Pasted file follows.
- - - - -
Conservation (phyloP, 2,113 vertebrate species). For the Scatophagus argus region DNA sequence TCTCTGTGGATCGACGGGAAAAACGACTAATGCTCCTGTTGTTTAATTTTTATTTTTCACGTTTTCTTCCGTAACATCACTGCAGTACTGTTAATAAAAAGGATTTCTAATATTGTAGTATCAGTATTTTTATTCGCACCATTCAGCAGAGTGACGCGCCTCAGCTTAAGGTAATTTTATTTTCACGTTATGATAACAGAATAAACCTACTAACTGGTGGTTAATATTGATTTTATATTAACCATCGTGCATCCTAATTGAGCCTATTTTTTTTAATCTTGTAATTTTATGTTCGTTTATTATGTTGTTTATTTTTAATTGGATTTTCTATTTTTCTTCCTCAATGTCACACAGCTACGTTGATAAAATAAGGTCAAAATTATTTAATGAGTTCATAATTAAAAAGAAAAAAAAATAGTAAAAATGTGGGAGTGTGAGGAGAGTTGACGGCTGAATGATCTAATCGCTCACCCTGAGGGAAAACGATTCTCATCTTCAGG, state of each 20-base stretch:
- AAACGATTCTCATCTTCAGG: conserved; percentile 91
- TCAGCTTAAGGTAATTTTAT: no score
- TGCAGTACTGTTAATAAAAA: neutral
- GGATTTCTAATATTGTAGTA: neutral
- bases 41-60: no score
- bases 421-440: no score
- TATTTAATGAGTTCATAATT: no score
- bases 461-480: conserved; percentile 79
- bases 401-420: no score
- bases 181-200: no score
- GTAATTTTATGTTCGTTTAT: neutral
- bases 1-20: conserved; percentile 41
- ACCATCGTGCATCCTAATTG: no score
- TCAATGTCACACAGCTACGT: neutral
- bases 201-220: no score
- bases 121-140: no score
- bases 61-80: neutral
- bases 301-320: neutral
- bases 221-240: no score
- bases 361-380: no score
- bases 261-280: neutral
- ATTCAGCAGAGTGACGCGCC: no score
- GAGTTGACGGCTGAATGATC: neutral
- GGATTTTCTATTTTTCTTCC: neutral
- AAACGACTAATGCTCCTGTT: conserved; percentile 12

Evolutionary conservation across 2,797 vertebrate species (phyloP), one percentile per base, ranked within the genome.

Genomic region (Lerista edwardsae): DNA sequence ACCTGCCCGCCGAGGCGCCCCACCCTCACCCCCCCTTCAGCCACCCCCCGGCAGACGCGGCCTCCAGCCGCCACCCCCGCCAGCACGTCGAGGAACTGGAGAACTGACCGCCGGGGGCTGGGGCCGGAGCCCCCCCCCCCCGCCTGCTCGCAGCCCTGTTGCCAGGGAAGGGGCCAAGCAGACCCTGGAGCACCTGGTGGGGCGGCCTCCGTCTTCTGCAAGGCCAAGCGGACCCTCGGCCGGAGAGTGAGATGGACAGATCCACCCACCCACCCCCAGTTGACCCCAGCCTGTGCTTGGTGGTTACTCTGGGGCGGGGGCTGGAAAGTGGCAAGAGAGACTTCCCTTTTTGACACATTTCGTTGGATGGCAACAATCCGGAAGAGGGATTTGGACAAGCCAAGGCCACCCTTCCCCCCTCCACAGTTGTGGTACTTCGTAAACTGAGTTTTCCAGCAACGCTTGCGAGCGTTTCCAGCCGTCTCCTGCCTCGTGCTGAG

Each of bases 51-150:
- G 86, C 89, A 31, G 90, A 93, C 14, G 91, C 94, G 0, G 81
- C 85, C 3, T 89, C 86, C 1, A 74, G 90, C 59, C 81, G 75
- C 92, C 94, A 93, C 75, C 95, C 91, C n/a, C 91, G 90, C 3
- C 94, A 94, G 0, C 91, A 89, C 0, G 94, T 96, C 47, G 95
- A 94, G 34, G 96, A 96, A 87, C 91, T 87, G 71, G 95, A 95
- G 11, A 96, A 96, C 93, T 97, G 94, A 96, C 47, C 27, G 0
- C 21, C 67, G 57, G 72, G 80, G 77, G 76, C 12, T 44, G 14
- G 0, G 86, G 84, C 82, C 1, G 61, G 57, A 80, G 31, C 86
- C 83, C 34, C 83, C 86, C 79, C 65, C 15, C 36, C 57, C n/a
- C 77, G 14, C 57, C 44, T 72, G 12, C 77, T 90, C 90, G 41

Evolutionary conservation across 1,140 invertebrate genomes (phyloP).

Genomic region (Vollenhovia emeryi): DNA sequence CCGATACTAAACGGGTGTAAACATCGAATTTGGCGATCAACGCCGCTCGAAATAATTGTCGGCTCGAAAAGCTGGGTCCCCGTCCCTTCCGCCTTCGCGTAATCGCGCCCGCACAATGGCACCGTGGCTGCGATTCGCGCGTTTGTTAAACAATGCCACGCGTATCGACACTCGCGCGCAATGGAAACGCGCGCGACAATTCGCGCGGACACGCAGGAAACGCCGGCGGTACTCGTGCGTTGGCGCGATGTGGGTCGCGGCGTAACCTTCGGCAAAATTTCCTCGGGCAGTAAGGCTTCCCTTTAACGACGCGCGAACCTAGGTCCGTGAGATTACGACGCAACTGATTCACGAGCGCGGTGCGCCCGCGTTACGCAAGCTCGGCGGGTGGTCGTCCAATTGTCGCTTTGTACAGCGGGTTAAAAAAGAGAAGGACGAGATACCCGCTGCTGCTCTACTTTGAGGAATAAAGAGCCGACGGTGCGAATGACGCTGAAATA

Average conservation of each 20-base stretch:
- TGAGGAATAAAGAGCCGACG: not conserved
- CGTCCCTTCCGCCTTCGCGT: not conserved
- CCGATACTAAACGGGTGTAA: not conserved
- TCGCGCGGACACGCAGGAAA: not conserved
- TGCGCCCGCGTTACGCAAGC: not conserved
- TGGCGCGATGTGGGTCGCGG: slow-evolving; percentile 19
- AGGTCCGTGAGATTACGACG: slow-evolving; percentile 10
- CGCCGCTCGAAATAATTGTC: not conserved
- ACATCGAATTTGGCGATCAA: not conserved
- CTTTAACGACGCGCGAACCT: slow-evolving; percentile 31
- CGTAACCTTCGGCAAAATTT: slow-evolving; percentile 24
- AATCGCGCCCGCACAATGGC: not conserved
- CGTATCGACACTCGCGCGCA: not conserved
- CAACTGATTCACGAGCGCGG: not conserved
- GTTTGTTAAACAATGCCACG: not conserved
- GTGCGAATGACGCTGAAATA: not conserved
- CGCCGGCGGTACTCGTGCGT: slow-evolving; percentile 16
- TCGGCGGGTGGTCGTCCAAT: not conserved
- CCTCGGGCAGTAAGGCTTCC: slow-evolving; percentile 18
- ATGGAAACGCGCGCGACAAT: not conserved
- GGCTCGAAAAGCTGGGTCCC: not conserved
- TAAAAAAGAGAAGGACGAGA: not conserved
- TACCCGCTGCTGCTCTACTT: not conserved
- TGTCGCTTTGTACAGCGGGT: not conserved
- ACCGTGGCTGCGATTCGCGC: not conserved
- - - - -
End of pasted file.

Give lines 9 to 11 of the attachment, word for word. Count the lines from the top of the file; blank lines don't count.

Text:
- bases 461-480: conserved; percentile 79
- bases 401-420: no score
- bases 181-200: no score